If espousing high moral ideals and failing to meet them is what makes one a hypocrite, it looks like all Christians are. You’ll need to distinguish how Randal is any different, or else admit your own hypocrisy.

    Truth United,
    Here’s a comment they blocked regarding you as well:

    Aztexan,

    There is none righteous, no not one. If reminding each other of this constitutes self-righteousness, there can be no preaching or exhortation.

    TUTD has been spouting off at the mouth for some time now, and someone needs to call him/her out.

    Just the other day someone thought TUTD was calling Carl Trueman a liberal. TUTD was really just spouting off in detest of liberals.

  6. Dominic Bnonn Tennant

    Gotlobb, you’re just begging the question. Talking about “stooping to Patrick’s level” just presupposes that Patrick did, in fact, stoop.

    1. I’ve never said that it’s morally permissible to single out someone’s young daughter in an argument against that person, or to use a picture of her as some kind of intimidation tactic. Patrick never did that. The presence of Randal’s daughter in the photo was incidental, not central.

    2. Moreover, even though Patrick was using that picture perfectly fairly, he still removed it when Randal complained. Though of course, it’s worth observing that Randal didn’t contact him privately and ask him to remove it like a reasonable person would. Rather, he immediately jumped to some cock-eyed conclusions about Patrick’s intent, and did his usual “charity for me but not for thee” stunt, decrying Patrick’s “tactics” on his own blog.

    3. I’ve never said it’s foolish per se to post pictures of your family online. But it’s certainly something to be cautious about. One of the main duties of a parent is to protect his kids. So sharing photos in an open, public forum which is accessible to anyone carries certain risks a parent has to take into account. If Randal is going to be angry at anyone for Patrick’s use of that photo, he should first be angry at himself. He’s the one who first got his daughter “involved”.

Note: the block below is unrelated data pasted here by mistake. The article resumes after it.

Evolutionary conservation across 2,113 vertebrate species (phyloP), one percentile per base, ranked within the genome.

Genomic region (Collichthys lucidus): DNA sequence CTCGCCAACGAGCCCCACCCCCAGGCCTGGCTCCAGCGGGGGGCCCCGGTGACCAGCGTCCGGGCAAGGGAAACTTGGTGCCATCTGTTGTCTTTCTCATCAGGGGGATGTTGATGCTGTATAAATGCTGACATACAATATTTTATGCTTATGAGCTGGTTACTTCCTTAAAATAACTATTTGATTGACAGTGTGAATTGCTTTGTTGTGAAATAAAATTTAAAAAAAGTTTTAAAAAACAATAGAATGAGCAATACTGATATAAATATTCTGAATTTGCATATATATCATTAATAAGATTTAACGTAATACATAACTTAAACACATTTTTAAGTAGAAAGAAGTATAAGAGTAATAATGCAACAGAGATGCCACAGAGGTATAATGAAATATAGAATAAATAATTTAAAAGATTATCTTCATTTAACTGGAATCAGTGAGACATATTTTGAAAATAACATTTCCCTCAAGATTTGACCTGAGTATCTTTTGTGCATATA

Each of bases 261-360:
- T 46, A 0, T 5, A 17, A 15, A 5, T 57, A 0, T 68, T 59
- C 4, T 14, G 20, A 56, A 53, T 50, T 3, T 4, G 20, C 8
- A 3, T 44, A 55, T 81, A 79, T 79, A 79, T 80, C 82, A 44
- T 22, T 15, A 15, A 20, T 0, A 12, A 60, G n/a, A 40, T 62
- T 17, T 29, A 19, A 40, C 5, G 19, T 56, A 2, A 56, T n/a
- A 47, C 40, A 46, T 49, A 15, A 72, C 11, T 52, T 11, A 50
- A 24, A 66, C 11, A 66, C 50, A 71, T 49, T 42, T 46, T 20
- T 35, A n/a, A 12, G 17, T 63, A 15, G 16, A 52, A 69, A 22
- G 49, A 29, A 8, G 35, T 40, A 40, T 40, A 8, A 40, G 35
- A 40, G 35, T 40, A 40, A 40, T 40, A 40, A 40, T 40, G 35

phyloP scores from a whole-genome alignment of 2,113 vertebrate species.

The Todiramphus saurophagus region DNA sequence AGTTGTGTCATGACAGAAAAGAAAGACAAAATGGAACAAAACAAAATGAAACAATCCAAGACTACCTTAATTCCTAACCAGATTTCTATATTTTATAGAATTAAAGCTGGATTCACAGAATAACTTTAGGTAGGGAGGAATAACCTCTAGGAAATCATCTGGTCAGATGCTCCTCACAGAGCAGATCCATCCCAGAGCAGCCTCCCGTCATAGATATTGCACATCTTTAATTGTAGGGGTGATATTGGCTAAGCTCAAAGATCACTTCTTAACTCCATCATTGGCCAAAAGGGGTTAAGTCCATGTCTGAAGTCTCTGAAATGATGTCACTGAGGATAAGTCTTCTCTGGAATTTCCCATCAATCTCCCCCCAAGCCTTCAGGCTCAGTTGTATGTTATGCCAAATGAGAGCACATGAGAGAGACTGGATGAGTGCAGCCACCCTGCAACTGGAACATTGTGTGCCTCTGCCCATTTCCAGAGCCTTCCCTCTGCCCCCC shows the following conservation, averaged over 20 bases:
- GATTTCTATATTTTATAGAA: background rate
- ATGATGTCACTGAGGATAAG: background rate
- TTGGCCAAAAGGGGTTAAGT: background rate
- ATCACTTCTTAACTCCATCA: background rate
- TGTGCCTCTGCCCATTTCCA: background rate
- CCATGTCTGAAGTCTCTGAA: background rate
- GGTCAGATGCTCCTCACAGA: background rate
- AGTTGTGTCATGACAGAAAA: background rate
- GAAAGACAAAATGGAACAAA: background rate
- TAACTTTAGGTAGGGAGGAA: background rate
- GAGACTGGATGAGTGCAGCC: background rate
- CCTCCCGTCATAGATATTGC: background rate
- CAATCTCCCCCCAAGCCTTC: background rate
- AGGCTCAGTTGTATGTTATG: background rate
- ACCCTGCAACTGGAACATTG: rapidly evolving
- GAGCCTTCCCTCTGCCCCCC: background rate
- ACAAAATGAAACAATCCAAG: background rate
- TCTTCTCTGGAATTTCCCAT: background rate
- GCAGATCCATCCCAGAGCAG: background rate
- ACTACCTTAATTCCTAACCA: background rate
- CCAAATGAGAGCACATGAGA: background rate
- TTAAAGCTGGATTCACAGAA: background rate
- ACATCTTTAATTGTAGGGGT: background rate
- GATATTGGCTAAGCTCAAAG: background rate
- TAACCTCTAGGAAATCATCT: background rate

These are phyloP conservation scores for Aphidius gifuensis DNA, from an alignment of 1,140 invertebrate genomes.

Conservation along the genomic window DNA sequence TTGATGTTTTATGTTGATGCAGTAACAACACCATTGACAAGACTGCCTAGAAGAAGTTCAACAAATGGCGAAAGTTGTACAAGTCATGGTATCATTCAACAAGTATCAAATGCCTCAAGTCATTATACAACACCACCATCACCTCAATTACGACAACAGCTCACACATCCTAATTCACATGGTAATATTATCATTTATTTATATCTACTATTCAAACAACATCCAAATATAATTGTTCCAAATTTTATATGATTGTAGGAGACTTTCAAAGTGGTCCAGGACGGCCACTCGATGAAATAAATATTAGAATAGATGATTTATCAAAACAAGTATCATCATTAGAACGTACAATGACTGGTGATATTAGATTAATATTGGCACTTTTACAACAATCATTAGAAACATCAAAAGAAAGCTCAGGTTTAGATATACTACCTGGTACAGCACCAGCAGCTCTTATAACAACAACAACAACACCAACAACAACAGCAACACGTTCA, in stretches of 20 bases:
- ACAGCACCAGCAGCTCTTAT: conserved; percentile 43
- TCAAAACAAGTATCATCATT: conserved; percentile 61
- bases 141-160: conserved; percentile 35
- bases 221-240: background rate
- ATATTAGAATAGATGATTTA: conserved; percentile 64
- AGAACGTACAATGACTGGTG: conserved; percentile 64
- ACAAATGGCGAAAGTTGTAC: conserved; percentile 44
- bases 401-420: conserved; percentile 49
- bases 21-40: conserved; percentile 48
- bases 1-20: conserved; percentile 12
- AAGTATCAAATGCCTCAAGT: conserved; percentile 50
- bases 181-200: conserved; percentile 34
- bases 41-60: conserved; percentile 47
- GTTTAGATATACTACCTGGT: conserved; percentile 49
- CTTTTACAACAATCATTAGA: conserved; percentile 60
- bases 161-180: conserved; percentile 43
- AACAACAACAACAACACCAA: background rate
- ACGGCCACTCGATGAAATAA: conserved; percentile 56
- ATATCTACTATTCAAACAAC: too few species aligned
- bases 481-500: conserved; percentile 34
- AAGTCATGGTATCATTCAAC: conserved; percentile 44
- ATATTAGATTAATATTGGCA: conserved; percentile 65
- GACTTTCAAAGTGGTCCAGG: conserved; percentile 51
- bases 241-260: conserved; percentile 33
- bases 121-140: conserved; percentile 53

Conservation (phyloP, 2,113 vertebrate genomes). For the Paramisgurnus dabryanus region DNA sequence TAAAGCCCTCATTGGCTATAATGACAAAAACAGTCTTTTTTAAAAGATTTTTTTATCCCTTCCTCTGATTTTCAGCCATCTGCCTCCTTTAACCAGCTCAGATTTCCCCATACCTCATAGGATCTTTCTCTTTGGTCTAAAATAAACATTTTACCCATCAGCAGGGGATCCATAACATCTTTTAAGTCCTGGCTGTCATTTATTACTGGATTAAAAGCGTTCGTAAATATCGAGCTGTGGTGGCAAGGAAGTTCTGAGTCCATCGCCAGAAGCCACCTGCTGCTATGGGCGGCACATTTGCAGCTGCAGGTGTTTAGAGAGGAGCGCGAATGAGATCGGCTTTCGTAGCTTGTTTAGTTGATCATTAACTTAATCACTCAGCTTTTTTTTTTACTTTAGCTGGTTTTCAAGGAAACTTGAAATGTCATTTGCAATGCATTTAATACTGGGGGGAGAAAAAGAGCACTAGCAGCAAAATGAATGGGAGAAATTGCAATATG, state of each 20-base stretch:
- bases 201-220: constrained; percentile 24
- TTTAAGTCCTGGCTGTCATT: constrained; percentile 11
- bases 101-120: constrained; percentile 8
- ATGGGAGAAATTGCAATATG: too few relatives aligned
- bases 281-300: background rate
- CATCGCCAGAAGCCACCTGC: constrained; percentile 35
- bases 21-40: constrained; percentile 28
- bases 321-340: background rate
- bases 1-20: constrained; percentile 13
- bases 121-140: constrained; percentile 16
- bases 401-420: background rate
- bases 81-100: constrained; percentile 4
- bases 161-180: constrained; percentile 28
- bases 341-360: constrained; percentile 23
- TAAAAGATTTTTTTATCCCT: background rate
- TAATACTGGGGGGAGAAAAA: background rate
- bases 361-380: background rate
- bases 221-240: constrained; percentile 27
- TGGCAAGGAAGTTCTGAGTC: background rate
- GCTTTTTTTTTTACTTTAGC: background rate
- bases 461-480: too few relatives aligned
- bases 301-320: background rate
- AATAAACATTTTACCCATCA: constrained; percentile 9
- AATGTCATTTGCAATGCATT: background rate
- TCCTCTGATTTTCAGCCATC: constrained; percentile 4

4. Your analogy regarding public libraries doesn’t seem to contain any actual analogies to the present situation.

    5. Don’t think I’m going to continue posting your comments here. If you want a soapbox to rant at Triablogue & Co from, go start triabloguesucks.blogspot.com or something.

  7. Gotlobb Frege

    You said, “Gotlobb, you’re just begging the question. Talking about “stooping to Patrick’s level” just presupposes that Patrick did, in fact, stoop.”

    Then you said, “Moreover, even though Patrick was using that picture perfectly fairly”…

    Who’s begging the question? I maintain that Patrick’s move was not immoral, but merely lacking in common sense. You’ve said zero to challenge this. And we both agree there is nothing morally wrong with posting a picture. I agree Patrick had only the best intentions.

    You’ve abandoned your original claim at Triablogue that the picture’s being publicly available affects the fairness of use. You said, “But since he did, I don’t see how using that picture (when his daughter is not even the focus) is a problem.”…but then I responded with an analogy showing how something could be available for misuse, but certainly not permissible of misuse. Why don’t you think the analogy works? (you only asserted that it didn’t).